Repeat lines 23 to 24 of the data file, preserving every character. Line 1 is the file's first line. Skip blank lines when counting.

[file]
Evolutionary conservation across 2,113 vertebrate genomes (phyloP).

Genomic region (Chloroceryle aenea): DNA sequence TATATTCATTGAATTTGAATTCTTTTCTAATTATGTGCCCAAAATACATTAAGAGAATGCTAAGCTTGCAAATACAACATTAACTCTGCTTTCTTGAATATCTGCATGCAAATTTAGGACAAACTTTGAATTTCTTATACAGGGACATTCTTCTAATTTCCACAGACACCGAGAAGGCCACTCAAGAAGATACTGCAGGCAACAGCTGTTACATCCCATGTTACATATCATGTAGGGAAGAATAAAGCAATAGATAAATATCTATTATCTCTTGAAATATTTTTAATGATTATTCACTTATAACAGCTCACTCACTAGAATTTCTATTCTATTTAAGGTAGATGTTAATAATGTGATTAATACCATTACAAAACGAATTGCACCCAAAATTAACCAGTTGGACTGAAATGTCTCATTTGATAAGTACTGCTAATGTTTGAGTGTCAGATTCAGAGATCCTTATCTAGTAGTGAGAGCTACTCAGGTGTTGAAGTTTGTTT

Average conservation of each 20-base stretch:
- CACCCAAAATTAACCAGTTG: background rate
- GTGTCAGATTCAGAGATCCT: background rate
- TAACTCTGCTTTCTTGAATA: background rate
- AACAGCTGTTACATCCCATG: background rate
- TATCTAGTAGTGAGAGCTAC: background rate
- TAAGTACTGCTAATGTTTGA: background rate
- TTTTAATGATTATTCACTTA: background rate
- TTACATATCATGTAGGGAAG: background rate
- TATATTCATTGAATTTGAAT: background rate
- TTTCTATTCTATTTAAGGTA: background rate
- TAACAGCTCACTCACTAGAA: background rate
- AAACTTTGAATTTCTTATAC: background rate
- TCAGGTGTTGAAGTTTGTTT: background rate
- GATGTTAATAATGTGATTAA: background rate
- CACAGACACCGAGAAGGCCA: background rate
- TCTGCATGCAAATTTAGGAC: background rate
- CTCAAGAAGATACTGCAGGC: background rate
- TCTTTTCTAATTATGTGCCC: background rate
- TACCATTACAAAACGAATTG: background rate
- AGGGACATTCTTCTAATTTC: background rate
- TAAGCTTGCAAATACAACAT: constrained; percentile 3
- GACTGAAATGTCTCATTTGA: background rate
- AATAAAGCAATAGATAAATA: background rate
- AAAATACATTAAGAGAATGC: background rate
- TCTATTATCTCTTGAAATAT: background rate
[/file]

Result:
- AGGGACATTCTTCTAATTTC: background rate
- TAAGCTTGCAAATACAACAT: constrained; percentile 3